The Press-Register reports, the Food and Drug Administration "is allowing much higher PAH levels in shrimp, crabs and oysters based on the assumption that people eat more fish than the other types of seafood."
This "made a difference in Florida, where all nine of the shrimp samples tested before Florida waters reopened to commercial shrimping were double the level that would have triggered more testing for fish," according to the report.
Because of the "FDA’s higher 'Level of Concern' for shrimp meant no further testing was done," and "FDA officials said they were not concerned that the Florida shrimp samples tested about 30 times higher for PAHs than samples from neighboring Gulf states, because the shrimp remained well below the agency’s Level of Concern," the report added.
Specifically, "The 'estimated total PAH' level found in nine Florida shrimp samples caught off Pensacola tested between 28 and 31 parts per million, according to the FDA. Shrimp in neighboring Alabama, by contrast, tested between 0.2 and 1.2 parts per million. Mississippi shrimp tested between 1.2 and 1.8 parts per million."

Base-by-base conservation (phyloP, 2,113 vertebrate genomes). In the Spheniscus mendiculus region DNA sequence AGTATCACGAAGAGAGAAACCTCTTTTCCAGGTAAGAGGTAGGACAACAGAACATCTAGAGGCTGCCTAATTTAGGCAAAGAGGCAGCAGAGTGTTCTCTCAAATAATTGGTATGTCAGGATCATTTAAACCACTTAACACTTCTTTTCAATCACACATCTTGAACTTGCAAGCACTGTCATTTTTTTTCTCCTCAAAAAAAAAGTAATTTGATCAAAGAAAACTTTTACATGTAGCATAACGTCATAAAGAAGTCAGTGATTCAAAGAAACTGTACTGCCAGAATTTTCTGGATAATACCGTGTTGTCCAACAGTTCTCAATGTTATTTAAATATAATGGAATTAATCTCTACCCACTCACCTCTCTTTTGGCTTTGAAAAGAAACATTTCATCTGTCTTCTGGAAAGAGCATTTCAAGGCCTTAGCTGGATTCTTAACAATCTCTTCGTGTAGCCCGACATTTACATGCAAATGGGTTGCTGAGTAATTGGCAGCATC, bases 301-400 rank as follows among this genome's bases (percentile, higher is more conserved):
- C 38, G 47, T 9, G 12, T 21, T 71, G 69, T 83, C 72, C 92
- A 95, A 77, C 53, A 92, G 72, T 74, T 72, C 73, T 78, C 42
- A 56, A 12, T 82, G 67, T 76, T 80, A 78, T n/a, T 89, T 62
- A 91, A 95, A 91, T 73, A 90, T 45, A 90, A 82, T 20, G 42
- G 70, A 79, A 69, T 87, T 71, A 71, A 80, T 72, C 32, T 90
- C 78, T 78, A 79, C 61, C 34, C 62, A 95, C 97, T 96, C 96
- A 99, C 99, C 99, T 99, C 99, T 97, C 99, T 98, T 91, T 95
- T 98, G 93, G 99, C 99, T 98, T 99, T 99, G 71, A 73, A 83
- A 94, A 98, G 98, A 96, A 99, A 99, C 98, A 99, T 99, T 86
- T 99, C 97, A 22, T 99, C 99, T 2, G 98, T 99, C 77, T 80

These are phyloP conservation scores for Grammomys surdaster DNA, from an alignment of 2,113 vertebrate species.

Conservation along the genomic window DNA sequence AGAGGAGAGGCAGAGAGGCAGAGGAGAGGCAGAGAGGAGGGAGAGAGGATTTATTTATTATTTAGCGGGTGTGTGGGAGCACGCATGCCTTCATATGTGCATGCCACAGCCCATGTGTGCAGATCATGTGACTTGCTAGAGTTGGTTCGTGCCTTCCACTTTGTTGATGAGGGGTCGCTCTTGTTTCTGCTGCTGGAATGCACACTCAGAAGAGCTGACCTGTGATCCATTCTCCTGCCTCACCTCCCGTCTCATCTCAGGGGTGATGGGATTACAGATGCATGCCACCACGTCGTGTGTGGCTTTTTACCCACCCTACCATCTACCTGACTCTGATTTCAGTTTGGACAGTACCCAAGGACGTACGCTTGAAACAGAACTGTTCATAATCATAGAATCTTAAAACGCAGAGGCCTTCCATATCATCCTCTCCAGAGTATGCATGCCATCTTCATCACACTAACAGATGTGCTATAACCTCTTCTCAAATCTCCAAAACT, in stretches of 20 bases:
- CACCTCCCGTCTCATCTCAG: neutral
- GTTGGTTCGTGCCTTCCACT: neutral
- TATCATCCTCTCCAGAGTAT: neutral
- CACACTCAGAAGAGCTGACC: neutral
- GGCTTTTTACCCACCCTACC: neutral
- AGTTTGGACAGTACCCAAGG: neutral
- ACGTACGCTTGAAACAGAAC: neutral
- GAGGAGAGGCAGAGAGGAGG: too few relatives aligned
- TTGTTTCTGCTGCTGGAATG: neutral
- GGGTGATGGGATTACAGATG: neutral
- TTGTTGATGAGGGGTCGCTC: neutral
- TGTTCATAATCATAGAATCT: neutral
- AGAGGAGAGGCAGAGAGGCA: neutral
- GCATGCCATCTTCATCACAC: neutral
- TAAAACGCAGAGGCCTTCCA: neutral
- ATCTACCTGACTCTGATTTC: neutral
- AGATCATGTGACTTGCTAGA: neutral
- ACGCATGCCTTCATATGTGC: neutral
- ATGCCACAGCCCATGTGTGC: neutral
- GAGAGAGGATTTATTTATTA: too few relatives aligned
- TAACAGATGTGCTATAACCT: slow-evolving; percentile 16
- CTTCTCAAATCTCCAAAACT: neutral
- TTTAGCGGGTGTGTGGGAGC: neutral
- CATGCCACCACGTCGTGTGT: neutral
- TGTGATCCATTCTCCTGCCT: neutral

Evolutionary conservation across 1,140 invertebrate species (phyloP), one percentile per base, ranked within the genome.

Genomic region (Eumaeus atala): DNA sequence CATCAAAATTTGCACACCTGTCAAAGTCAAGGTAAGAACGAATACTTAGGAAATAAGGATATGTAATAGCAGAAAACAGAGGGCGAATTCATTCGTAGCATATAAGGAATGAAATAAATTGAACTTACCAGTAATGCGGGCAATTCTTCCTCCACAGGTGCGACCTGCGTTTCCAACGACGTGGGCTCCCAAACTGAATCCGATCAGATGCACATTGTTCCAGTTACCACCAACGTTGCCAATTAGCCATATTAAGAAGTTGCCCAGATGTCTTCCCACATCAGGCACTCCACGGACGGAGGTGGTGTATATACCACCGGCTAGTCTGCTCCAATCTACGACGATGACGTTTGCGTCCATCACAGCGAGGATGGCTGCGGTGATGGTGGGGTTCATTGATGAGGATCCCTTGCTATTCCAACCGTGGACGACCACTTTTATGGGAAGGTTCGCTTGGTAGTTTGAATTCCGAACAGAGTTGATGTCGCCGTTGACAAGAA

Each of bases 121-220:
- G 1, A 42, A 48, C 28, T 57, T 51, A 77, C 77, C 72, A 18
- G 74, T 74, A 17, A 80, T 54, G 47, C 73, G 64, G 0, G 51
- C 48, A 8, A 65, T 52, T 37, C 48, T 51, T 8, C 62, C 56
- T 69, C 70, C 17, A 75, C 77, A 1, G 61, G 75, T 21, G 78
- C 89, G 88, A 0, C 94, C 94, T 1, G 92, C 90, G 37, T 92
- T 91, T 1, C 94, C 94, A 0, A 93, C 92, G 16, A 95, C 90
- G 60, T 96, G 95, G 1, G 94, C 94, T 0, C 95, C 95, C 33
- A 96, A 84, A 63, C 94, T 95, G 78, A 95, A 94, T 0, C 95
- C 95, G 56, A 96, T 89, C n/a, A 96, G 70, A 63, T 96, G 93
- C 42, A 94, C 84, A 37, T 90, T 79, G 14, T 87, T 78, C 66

According to Don Kraemer, a senior FDA official overseeing the seafood testing program, the FDA doesn't "have a good explanation" as to why the shrimp tested so high, yet he said "the answer is no" when it comes to further testing.
"Florida officials dismissed the FDA shrimp results because they were done with the fluorescence technique," however, "Kraemer said the agency tested the fluorescence method side by side with gas chromatography and found the results were similar," the report said.
The agency declined to release the results of that comparison testing or the full lab reports to the Press Register without the paper completing a Freedom of Information Act request.